Wednesday, March 12, 2008

Victory Faust, Chapter 1

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Manager John McGraw was in a rotten mood as his New York Giants rode a train across the endless fields of Indiana and Illinois near the end of July 1911. It did not take much to disturb the volatile McGraw, but this time he had ample excuse for gloom. Come morning, the Giants would be in two places that genuinely distressed him: third place and St. Louis.

Awful things happened in St. Louis, the perilous western outpost of the major leagues. During their June visit, the Giants had lost two players when McGraw’s entire squad numbered only eighteen. Shortstop Al Bridwell got wobbly and weak-kneed before breaking down completely, felled by malaria blamed on bad drinking water. Fear of the perils of water may have cost them Bugs Raymond as well. A fine spitball pitcher when sober, Raymond fell off the temperance wagon in St. Louis with such a thud that he never climbed on again.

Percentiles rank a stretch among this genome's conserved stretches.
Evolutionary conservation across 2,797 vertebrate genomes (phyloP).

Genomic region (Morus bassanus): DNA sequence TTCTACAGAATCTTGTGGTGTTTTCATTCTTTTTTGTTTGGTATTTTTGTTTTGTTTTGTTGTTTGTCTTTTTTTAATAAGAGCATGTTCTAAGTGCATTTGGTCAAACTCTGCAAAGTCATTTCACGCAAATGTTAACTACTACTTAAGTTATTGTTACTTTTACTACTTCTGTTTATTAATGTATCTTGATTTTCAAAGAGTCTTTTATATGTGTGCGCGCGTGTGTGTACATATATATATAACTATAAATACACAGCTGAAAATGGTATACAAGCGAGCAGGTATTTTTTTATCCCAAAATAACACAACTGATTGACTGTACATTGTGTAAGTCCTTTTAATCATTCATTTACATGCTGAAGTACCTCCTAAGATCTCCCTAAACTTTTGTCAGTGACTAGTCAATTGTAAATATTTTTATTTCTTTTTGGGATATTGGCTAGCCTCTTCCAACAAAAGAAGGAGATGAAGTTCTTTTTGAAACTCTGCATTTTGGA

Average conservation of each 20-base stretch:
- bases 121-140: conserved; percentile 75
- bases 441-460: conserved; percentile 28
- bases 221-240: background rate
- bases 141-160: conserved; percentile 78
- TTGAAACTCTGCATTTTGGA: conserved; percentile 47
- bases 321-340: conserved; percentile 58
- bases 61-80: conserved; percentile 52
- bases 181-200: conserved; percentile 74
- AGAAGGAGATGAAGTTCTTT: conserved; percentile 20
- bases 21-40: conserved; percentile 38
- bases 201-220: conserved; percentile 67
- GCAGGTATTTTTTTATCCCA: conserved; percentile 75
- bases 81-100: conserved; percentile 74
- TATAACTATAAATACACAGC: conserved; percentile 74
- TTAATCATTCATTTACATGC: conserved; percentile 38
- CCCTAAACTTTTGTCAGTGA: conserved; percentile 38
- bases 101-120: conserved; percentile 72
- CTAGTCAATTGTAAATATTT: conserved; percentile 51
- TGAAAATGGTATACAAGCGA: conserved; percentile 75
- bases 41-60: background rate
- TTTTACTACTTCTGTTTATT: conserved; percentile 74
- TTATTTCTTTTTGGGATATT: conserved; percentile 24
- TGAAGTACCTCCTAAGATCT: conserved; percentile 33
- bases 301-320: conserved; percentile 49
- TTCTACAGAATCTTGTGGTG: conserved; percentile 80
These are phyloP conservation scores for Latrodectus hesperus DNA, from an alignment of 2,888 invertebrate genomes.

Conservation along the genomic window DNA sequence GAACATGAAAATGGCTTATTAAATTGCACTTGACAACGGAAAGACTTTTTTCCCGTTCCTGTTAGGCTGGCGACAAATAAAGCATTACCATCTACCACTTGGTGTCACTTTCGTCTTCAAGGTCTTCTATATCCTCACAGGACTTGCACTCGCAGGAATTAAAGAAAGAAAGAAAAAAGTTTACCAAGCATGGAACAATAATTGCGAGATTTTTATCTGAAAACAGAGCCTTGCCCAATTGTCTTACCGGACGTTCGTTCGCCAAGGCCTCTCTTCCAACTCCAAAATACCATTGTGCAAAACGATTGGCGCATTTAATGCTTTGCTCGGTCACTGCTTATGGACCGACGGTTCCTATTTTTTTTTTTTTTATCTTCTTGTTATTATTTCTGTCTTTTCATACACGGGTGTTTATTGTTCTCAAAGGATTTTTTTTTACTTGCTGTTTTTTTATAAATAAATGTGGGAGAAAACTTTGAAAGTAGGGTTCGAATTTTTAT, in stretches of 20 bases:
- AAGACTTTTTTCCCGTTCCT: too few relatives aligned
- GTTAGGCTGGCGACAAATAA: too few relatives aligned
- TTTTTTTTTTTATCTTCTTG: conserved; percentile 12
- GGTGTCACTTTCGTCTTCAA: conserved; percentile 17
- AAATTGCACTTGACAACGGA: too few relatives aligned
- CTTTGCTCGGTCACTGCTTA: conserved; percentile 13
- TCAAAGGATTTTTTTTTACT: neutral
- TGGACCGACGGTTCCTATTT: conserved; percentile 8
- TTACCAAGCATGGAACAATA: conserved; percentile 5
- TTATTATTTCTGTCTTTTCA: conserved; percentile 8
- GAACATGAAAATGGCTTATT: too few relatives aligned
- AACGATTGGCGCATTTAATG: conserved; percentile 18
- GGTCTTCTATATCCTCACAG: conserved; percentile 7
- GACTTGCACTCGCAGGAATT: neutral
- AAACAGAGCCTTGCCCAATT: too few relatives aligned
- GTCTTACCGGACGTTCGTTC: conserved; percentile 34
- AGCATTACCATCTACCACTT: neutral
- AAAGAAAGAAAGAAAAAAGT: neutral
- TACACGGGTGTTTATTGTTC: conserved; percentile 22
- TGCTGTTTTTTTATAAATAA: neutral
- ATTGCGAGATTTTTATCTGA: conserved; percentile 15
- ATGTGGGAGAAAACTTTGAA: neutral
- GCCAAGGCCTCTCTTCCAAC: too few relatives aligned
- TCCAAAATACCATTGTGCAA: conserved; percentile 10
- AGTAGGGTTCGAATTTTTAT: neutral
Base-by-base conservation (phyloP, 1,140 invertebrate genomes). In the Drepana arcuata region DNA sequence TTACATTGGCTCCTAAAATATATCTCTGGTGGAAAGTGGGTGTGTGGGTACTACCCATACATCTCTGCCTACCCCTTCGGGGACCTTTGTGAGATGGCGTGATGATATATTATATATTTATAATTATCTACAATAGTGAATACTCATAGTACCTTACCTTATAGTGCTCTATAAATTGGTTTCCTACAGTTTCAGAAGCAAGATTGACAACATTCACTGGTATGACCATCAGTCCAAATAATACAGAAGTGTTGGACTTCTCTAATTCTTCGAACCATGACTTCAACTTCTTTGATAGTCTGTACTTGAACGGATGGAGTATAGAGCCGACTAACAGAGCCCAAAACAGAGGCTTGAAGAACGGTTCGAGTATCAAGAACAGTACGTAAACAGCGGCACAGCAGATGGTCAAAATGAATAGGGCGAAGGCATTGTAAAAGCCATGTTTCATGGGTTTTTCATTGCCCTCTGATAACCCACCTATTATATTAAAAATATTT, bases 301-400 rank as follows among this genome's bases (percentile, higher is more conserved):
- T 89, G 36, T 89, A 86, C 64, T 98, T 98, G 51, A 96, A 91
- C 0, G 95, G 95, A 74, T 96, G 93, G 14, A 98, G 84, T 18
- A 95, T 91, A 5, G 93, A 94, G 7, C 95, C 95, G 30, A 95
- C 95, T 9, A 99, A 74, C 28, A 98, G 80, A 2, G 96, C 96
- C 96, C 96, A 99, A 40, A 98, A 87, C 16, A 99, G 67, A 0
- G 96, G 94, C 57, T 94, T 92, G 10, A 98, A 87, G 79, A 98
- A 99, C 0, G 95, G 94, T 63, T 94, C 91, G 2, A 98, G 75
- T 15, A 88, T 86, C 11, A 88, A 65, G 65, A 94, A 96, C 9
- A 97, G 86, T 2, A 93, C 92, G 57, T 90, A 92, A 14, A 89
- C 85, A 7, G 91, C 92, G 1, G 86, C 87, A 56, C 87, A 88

It wasn’t just the Giants who came to dread venturing to St. Louis. On July 26, the second-place Philadelphia Phillies, making their first pennant run in years, lost catcher-manager Red Dooin in a collision at home plate. Dooin’s broken leg shattered the Phillies’ pennant hopes, and the news of this fresh calamity reminded McGraw that there was no safe haven across the Mississippi River. The Cardinals were managed by Roger Bresnahan, a McGraw protégé who had taken second-division talent and raised them to within two games of the Giants and five games of the first-place Cubs.

McGraw wondered what might happen this time in St. Louis, though things couldn’t get much worse. July had been a disaster from the start, when the Giants dropped from first place to third by losing four straight games in Philadelphia during a brutal heat wave. The continuing hundred-degree heat slowed their running attack all month and sapped their pitchers’ stamina. The Giants staggered through July playing listless .500 ball.